Being on a campus is like being in a constant search for an identity. We are all trying to figure out who we are and where we fit in the world.
This is even more the case for Jewish students. There is a sense on campus that there is no true Jewish community identity, something that unites us. Our lives are complicated by religion, tradition and Israel. We want to maintain some semblance of identity and at the same time, fit into larger campus life.
As a result, we spend an inordinate amount of time questioning ourselves and our own philosophies.
In the hyper-politicized campus world, it is easy to lose perspective and become bogged down in petty issues and emotionally charged hand-wringing that seem to define student life. After all, we are young and still maturing. It’s impossible to have a complete world view when one is just entering the real world.
It almost feels as though we’ve engaged ourselves in a cyclical guessing game trying to determine our own identity, and, in the process, we’ve forgotten that we have one, an identity forged through thousands of years.
The act of not turning away a stranger at your door on Shabbat – that’s what makes our community great and that’s what makes our community strong. That is our identity. We are a great people who not only survive, but thrive and make our society great.
You walk around the campus of Carleton University. You pass the Minto Building and the Azrieli Theatre, two structures built thanks too the donations of Jewish community leaders. You walk and you wonder where the spirit is on campus.
The Jewish fraternity in Ottawa – my fraternity – has had a philanthropy chair each semester I have been involved with it, and every semester it has been an afterthought, a nuisance. It’s rarely discussed at meetings and I cannot think of one truly successful philanthropy event we have run in my five years on campus.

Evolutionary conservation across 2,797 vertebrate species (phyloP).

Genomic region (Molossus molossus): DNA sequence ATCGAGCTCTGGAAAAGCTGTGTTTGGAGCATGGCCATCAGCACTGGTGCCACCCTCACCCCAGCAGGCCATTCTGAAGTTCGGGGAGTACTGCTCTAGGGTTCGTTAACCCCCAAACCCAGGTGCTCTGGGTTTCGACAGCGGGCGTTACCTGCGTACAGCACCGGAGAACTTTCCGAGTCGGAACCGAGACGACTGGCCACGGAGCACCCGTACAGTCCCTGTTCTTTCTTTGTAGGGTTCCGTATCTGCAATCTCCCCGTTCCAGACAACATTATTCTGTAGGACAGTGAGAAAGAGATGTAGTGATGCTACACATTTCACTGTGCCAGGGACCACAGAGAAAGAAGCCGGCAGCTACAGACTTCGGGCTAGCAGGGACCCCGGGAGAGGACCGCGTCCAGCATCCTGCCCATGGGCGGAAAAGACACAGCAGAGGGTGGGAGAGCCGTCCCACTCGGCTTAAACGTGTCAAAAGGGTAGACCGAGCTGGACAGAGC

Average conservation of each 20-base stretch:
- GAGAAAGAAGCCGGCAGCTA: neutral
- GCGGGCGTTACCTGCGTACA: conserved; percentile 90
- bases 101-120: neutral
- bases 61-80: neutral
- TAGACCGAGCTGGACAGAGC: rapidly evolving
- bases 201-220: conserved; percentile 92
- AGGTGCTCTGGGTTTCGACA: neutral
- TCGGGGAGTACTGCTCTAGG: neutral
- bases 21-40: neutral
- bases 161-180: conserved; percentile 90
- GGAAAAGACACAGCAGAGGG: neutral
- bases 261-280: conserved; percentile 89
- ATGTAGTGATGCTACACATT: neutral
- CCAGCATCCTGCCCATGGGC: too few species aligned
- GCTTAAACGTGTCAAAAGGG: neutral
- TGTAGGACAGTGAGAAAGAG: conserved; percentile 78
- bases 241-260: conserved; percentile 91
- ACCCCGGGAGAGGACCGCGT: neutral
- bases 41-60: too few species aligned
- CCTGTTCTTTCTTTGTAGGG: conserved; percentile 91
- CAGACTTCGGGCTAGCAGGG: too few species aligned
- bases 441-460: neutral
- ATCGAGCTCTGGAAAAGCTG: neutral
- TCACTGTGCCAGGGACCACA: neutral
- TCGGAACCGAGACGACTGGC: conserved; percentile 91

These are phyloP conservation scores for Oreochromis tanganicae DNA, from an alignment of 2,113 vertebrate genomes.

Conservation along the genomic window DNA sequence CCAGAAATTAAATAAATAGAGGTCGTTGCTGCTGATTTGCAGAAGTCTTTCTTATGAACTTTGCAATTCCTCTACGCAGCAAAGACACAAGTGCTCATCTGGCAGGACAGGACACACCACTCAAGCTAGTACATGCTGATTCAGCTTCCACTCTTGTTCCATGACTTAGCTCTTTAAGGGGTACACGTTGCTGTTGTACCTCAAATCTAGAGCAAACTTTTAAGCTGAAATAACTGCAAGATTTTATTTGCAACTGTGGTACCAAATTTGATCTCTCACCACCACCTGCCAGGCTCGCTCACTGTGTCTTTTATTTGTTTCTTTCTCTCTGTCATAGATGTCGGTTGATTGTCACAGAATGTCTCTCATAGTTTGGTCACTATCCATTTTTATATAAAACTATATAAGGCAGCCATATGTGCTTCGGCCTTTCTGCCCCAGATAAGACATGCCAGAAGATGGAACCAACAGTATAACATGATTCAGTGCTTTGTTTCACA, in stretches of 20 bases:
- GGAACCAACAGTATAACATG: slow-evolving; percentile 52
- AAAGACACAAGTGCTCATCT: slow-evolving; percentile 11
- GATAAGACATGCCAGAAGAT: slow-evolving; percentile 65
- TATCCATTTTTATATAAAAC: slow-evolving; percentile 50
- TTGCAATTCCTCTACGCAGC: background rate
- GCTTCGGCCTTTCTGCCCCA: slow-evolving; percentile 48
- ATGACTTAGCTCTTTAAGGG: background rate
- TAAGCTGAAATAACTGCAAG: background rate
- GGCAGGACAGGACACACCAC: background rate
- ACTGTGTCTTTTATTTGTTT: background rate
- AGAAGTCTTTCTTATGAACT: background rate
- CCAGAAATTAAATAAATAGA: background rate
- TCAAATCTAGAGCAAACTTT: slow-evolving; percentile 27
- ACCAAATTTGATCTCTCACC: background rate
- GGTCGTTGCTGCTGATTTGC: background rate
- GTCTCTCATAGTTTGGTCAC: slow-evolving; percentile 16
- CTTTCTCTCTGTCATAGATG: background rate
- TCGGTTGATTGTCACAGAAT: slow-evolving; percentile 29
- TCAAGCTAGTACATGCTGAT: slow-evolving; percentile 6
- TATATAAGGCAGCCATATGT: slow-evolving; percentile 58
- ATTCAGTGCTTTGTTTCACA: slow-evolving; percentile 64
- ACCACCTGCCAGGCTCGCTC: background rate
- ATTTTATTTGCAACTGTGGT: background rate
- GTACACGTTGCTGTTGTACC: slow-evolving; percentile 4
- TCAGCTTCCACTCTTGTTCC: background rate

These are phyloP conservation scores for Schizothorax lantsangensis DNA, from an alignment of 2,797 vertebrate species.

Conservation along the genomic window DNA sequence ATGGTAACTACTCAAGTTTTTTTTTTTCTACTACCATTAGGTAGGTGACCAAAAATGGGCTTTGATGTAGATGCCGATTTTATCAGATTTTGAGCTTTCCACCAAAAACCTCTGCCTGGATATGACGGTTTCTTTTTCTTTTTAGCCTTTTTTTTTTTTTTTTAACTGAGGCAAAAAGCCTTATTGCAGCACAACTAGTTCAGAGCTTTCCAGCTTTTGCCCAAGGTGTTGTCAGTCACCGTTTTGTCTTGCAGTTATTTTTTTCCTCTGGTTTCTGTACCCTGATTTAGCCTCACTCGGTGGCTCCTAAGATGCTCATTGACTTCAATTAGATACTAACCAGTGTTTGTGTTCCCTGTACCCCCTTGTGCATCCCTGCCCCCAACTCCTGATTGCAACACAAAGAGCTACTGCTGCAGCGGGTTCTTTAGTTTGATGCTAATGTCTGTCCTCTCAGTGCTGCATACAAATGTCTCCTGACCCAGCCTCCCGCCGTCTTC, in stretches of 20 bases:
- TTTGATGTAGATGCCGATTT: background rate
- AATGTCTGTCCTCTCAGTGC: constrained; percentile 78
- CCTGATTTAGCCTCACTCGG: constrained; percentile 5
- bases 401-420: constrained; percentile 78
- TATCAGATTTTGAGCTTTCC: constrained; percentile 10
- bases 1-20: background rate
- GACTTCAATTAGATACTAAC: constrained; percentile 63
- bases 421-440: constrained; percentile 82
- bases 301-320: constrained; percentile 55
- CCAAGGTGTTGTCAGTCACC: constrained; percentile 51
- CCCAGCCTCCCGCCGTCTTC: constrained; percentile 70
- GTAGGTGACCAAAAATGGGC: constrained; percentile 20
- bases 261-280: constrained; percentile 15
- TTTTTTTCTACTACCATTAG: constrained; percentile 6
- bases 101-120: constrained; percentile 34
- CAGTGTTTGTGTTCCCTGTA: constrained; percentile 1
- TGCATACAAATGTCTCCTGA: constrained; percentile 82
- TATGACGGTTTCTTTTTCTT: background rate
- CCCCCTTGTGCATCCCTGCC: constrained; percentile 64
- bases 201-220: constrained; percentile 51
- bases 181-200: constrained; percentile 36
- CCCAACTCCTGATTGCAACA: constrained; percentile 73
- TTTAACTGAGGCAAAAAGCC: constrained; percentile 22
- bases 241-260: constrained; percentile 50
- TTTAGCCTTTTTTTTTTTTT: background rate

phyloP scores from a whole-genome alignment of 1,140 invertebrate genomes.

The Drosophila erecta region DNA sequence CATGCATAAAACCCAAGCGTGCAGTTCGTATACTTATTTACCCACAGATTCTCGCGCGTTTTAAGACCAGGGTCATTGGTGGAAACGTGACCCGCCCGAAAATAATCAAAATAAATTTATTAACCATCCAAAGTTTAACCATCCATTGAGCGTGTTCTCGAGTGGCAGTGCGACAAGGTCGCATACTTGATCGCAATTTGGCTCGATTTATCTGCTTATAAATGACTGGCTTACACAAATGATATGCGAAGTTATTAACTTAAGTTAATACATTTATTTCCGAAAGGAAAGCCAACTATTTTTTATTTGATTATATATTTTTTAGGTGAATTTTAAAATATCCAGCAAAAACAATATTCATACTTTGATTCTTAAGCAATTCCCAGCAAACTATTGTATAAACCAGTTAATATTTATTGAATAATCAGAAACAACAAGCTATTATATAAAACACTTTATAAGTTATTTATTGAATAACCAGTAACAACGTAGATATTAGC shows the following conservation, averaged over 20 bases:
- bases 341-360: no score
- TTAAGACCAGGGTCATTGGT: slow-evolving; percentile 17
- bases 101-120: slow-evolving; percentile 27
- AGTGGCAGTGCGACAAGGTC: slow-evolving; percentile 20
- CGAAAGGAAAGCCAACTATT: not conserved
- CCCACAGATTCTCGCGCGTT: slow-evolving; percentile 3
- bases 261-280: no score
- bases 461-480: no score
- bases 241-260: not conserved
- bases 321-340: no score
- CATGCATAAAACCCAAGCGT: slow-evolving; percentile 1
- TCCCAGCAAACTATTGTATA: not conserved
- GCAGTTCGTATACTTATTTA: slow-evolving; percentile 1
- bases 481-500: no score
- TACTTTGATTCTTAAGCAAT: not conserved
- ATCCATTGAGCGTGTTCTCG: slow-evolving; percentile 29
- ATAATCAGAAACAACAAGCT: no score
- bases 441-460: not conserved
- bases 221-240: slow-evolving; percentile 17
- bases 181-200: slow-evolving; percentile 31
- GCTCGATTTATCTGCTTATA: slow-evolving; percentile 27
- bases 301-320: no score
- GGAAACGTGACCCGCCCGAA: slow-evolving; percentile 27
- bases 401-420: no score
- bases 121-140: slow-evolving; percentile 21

The Canadian Federation of Jewish Students has a nearly impossible task of trying to unite a community with no shortage of opinions, spread across the country.
The best way to do that would be to have a nationwide Jewish philanthropy event. I’m not talking about money; instead imagine a joint effort coast to coast – not a single conference, but a charity push with an ambitious goal to strive for, not in terms of money, but rather of hours.
The greatest gift people can give is their time and their effort. In our community, we think it’s about becoming stronger internally but there is a disagreement on how to achieve this. Do we build a big tent or focus on inspiring the small number of already mobilized students. The answer is to focus on things that unify people.
Consider this a call to action for Jewish student leaders to make philanthropy a key value this semester. Whether it be raising awareness of the genocide in Darfur, supporting cancer research or working to fight poverty, it’s time to think big and reach out.
My fraternity is planning a Skate for the Cure event in support of breast cancer research, to take place on the Rideau Canal. Meanwhile, the Jewish Students’ Association in Ottawa is planning a campaign to get the Carleton cafeteria to donate its excess food to those in need.
And while the association has no philanthropy position on its executive, the issue is usually discussed at meetings and it appears that it will have a more prominent position on the agenda next semester.
The foundation has already been laid.
The more I live, the more I realize that life is about so much more than the issues we drone on about day after day. Life is about being able to change someone else’s life for the better. This should be our identity.
Sure, we have a political agenda – every community does – but we should be defined by what our core principle is, and that core principle is helping our society become stronger. If our community on campus embraces this, we will be stronger than ever internally and externally.
All we have to do is be true to our identity.